Famine inspires food scarcity redress (Ethiopia)

Ethiopian scientists and farmers are jointly taking ‘the fight against climate change and food insecurity down to the ground’.

This comes after the country’s 30 year famine that killed more than a million people.

The famine was a product of both natural and human causes, but scientists at the state-owned national gene bank for seeds, have said that even at the time of the crisis they identified a lack of multiple seed varieties adapted to changing weather conditions as a major factor in the failure of crops.

Over the past few years, a number of community-based seed banks and training centres for farmers were established.

The most recent one was inaugurated at the beginning of June in the farming locality of Ejere, in the centre of the Oromia region.

Regassa Feyissa, director of Ethio-Organic Seed Action (EOSA), an NGO that promotes agricultural biodiversity and seed security programmes said: “A failed planting season used to be a death sentence for farming communities. The centralisation of the national gene bank in the 1980s led to inefficiency and a slow response to the hunger emergency.”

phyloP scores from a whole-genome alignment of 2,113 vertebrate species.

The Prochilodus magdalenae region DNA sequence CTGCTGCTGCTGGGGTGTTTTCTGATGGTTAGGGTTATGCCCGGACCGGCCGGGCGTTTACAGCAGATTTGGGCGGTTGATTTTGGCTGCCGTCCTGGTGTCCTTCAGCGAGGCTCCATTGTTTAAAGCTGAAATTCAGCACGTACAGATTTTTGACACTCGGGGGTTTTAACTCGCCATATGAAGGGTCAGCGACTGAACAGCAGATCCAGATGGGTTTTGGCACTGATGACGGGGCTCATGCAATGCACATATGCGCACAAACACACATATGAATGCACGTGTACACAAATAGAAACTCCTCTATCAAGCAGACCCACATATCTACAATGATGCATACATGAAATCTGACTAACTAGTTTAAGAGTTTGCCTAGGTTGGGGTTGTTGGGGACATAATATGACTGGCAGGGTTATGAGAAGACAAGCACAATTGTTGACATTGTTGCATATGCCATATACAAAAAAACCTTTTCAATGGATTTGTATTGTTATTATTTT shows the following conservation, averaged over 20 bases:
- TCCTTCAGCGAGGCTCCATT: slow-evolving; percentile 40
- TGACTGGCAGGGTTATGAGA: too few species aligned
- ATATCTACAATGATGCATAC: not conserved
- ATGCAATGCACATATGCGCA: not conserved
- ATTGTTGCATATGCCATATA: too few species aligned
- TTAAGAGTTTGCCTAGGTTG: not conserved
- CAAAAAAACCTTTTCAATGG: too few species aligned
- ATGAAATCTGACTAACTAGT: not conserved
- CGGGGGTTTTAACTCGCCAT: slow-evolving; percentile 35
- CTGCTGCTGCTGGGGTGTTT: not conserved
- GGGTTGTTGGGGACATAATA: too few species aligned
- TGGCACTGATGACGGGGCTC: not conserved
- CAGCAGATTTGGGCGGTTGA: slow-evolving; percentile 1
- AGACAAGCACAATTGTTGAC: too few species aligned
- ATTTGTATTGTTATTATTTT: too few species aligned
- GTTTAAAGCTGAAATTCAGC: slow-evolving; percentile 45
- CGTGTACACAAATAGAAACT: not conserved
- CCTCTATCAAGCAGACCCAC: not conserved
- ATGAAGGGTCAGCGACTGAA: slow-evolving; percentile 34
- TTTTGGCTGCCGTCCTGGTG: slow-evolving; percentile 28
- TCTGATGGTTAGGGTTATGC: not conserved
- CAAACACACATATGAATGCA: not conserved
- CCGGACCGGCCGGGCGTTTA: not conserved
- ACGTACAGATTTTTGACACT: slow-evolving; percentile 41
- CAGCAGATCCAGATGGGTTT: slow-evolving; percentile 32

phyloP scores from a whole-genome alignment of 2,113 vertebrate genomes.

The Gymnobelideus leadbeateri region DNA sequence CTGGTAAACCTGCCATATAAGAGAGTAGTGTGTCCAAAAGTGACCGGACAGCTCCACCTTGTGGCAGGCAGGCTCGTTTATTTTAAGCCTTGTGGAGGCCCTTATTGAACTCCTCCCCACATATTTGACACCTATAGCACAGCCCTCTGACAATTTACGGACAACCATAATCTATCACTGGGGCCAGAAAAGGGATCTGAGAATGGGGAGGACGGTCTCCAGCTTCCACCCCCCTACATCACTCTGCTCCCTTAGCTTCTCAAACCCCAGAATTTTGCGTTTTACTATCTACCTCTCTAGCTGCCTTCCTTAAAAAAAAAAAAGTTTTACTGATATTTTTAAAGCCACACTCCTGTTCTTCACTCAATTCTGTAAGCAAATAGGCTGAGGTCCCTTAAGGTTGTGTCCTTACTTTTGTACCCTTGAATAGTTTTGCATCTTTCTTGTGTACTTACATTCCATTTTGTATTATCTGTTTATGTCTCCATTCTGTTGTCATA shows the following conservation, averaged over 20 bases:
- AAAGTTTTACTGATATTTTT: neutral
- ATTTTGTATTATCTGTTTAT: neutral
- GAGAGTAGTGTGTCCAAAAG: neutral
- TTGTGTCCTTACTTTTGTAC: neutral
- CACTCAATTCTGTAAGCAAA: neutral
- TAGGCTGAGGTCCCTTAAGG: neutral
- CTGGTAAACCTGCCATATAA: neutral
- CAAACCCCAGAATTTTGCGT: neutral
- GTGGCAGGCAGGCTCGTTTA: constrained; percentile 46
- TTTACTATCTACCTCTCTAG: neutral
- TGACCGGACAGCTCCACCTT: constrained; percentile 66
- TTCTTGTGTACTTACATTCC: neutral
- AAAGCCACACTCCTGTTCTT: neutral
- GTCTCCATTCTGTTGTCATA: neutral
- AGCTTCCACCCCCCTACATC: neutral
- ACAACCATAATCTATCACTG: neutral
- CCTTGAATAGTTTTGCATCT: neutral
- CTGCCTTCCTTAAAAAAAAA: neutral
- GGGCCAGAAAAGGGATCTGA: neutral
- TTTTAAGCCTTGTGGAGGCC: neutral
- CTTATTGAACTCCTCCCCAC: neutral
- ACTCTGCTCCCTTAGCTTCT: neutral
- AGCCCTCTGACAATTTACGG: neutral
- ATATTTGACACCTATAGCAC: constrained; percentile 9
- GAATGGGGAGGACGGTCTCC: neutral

There are currently 18 seed banks spread across Ethiopia’s three populous states – Oromia, Amhara and southern regions.

These were created by EOSA and the Ethiopian Institute of Biodiversity, which oversees the national gene bank and is partly funded by Norway. There are plans to expand into more areas of the country.

Feyissa explained that climate change had been a problem. “We’re seeing an increase in heat, and a growing shift in the pattern of the seasons, which is confusing farmers.”

According to Feyissa, one of the lessons learnt from the famine was that farmers needed more information and greater variety in the seeds they sow to cope with the effects of climate change.

“For example, different varieties of sorghum can be planted at different times of the year to lessen the impact of climate variability. Local seed banks will eventually enable farmers to boost their food security by practising sequential cropping rather than mono-cropping,” Feyissa said. – allafrica.com